Tuesday Wisconsin Gov. Scott Walker survived a recall election against Milwaukee Mayor Tom Barrett by a vote of 53 percent to 46 percent. Walker, one of three governors in U.S. history to face a recall, is the first ever to come out victorious.
The effort to recall Walker began after the governor approved measures last year to curb collective bargaining rights of state employees in an effort to prevent widespread layoffs. His action sparked massive protests from union supporters in Madison that went on for weeks at the Capitol, and in November, the recall campaign began. Anti-Walker activists eventually collected 900,000 signatures, well over the 540,000 needed to institute a recall.
In the midst of a heated presidential race, much has been made of the Wisconsin election, with some arguing that it serves as a proxy for the upcoming November election. President Barack Obama did not become directly involved in the Wisconsin race and many speculate this is because he didn’t want to entangle himself in a race Democrats were likely to lose.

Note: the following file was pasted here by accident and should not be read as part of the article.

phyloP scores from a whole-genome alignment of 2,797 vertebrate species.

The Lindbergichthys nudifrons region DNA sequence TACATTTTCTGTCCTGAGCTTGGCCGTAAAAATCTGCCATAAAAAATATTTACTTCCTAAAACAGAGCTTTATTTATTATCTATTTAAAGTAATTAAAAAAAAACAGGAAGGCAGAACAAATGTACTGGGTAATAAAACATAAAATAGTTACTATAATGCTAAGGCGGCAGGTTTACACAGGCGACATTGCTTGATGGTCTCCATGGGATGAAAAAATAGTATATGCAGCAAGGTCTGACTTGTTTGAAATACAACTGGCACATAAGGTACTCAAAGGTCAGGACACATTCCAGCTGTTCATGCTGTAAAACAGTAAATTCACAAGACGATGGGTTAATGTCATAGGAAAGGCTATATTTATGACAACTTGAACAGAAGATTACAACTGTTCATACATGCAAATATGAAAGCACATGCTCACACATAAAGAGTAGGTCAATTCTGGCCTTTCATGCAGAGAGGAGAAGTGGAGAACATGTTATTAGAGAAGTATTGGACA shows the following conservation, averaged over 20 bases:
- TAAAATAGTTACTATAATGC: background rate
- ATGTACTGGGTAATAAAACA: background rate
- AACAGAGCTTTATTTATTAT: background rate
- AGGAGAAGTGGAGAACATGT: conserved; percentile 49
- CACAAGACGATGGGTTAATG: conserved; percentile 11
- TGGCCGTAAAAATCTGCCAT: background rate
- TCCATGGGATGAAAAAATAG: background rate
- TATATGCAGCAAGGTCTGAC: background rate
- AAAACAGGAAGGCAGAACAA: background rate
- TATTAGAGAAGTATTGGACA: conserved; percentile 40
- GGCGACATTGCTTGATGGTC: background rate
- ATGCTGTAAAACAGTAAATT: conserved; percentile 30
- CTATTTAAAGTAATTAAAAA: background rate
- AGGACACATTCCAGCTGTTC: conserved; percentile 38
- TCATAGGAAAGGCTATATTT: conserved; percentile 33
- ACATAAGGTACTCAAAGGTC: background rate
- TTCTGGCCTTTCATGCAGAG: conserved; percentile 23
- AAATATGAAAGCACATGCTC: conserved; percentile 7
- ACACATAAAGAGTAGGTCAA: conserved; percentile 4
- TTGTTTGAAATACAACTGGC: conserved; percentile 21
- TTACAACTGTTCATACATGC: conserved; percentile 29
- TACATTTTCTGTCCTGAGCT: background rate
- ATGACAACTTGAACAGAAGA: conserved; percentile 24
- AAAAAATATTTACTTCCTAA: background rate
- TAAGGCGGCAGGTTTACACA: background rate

Pre-election polls showed Walker with a 3-point lead (he actually came out 7 points ahead). Wisconsin has gone Democratic in every presidential election since 1984, but Obama is expected to face competition in the battleground state from Republican Mitt Romney.
"The president's failure to even show up for the fight will have repercussions going into November," says U.S. News’s Peter Roff.
Romney himself said Tuesday’s recall results will "echo beyond the borders of Wisconsin."
For the Wisconsin outcome to benefit Romney, the candidate must keep up the grassroots momentum built by the governor and turn it into support in November, says U.S. News’s Ford O’Connell.
Leslie Marshall, however, says that while the result of Tuesday’s recall is not surprising, it doesn’t mean Obama is in danger this fall. In exit polls, Wisconsin voters still preferred Obama to Romney, 51 percent to 44 percent.
Voters find Obama to be more likeable, but dissatisfaction with his performance on the economy and his ability to create jobs lingers, making him vulnerable in November's election.
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